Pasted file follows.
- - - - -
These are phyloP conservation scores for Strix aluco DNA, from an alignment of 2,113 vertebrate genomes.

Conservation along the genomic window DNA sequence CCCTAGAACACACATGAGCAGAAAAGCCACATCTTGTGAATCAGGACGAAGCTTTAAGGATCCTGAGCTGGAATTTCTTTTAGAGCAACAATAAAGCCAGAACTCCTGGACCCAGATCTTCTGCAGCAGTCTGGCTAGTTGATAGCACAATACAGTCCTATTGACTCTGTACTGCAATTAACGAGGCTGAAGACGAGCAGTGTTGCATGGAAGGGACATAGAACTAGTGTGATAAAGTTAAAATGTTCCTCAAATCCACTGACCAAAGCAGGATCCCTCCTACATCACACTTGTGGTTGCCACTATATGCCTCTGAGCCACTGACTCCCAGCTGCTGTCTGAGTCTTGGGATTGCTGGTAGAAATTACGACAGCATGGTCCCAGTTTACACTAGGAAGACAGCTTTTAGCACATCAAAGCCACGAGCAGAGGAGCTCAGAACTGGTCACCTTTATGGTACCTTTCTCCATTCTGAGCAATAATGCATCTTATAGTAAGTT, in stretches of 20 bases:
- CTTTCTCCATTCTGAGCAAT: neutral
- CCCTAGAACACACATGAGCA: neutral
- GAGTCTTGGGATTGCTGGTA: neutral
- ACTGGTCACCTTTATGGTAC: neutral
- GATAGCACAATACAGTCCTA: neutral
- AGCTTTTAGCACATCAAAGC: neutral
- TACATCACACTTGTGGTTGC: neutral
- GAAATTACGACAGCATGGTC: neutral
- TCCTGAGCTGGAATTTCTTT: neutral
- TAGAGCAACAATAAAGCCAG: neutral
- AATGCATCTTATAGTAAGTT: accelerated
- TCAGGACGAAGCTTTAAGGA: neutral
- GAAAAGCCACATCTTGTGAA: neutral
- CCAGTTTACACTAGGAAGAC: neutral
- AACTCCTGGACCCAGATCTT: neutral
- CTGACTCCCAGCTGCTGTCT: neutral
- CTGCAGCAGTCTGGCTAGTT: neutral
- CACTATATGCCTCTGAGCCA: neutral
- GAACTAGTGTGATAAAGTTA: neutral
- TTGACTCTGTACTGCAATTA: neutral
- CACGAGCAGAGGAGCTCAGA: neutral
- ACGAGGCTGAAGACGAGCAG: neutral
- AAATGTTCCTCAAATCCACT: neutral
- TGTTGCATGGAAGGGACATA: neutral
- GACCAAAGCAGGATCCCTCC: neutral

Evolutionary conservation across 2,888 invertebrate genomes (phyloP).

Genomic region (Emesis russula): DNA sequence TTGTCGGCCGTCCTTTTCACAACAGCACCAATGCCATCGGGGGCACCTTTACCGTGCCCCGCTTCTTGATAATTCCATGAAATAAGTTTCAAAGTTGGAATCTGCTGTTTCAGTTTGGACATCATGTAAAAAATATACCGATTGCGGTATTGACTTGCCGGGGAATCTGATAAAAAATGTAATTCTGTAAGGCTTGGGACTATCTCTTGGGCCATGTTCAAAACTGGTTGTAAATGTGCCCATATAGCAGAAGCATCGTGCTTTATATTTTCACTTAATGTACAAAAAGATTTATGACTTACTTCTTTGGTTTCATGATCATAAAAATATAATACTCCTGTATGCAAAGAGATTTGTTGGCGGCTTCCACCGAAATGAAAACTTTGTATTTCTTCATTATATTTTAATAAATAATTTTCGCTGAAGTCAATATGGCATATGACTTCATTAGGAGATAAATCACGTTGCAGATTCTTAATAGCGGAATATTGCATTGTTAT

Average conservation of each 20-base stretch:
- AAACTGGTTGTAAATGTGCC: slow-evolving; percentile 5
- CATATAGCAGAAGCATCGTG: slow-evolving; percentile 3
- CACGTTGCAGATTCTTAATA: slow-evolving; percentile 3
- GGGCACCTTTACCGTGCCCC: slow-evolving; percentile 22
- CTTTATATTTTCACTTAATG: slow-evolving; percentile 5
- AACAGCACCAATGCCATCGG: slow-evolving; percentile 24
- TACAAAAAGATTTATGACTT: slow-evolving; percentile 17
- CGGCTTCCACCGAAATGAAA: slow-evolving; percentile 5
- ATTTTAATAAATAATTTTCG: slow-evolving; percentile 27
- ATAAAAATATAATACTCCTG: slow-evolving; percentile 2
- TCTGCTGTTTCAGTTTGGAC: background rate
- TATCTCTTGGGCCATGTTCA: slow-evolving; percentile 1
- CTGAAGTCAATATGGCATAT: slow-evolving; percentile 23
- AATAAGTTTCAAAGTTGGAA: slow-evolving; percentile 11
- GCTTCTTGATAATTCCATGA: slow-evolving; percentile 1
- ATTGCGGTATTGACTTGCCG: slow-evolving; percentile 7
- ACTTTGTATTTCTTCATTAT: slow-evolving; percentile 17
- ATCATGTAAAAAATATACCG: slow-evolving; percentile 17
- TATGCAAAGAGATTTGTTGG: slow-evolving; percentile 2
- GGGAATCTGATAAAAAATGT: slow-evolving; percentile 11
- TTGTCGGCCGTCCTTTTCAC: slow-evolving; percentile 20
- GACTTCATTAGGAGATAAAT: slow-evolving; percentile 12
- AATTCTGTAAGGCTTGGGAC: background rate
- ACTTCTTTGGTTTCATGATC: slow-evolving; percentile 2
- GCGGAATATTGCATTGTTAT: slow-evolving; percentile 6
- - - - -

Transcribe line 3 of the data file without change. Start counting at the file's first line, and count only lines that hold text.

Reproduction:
- CTTTCTCCATTCTGAGCAAT: neutral